Survey: Dairy producers making good decisions in animal health

Boehringer Ingelheim
Of the more than 1,000 dairy producers across the country who completed a recent survey, an overwhelming majority of 86% manage a hospital pen. And for good reasons.

Of the more than 1,000 dairy producers across the country who completed a recent survey, an overwhelming majority of 86% manage a hospital pen. And for good reasons. 

“The top reasons producers stated for having a hospital pen is to allow sick cows to regain health, with special regards to cow comfort and well-being,” said Mark van der List, DVM, Boehringer Ingelheim. “Those are the top reasons in my book, too. Rather than leaving them out in a big lactating pen, you can pay extra attention to them in a smaller, less populated, well-managed pen.” 

Dr. van der List, who has traveled all over the world assisting veterinary programs, said one of his favorite quotes is from an experienced large herd manager in Saudi Arabia: “The best place for a sick dairy cow is a well-managed hospital pen. The worst place for a sick dairy cow is a poorly-managed hospital pen.” 

When asked to rank the most important factors in managing a hospital pen out of 12 potential responses, these rose to the top: 

  • Provide clean environment
  • Record every treatment
  • Monitor frequently
  • Reduce stress

“Everything’s important,” emphasized Dr. van der List. “Keeping stocking density at 75% with adequate bunk space is another factor that more than 35% of respondents chose as one of their top five. If animals are crowded, they become stressed. So a hospital pen should be properly sized to allow for the most beneficial recovery.”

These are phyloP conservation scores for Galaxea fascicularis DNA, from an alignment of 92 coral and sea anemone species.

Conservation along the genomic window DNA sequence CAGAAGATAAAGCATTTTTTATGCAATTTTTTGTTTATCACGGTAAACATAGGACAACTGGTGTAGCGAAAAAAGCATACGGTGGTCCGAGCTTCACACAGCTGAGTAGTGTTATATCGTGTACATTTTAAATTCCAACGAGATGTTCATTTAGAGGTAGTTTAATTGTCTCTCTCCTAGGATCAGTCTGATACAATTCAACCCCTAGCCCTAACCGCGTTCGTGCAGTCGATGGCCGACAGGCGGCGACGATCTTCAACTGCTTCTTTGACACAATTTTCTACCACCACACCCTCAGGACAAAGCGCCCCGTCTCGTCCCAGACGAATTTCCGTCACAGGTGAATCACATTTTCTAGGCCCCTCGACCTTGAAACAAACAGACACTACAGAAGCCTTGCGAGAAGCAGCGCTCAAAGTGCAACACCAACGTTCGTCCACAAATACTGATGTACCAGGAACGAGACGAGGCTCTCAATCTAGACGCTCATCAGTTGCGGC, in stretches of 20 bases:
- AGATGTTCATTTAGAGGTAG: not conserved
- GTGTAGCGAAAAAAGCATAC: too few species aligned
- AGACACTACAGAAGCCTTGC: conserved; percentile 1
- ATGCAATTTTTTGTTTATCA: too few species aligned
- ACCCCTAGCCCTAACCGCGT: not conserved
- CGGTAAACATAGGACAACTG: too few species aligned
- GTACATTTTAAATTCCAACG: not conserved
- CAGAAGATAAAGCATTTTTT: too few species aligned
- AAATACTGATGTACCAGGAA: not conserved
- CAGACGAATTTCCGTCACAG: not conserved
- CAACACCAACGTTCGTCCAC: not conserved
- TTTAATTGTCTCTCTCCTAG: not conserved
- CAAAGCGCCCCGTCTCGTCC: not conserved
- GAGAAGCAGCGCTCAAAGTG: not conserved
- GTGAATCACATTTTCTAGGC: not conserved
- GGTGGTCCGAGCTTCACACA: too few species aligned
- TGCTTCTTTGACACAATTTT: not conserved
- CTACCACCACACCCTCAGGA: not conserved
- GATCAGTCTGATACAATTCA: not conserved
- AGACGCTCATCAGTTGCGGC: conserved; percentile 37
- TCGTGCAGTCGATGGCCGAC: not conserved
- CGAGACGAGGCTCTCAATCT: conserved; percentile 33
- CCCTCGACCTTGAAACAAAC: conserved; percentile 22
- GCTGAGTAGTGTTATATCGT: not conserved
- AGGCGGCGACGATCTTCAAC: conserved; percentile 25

When asked to rank the most important factors in managing a hospital pen, dairy producers gave these responses.

Regarding recording every treatment, nearly 50% of producers chose this as one of their top five.

“The ability to manage milk and meat withhold times after an antibiotic or other treatment is a hallmark of keeping our food wholesome and safe from residues,” said Dr. van der List. 

He cautioned, though, against putting a cow back in the milking string right away even if using an antibiotic treatment with zero milk withhold.

“It’s not necessarily a good thing if those cows don’t ‘have’ to go to the hospital pen. Sure, you are able to sell the milk. However, the disadvantage is that they’re not in a special environment where they can be monitored and allowed to recuperate fully,” he said.

Pneumonia/respiratory tract infections are the number one reason for putting cows in the hospital pen, according to the survey.

“I didn’t realize that would be the top reason,” admitted Dr. van der List. “Mastitis, fresh cow-related diseases, calving difficulties, those are all listed at high percentages too. But the responses do make sense.” 

Pneumonia is the culprit behind 11% of all mortalities in adult dairy cows,2 so it is a constant threat on the dairy. Veterinarian advice, product efficacy and prior experience were the top three factors for deciding which treatment to use against respiratory/pneumonia issues. 

“Working with your veterinarian is critical, as is choosing a reliable, fast-acting antibiotic with broad bactericidal activity,” said Dr. van der List. He said that identifying and treating sick animals early will provide the best outcome.

“Part of the process is looking after our sick animals, making sure they have the optimal chance for a quick recovery,” he added. “There’s no better place to do that than in a well-managed hospital pen, and the survey responses clearly showed dairy producers are doing the right thing.”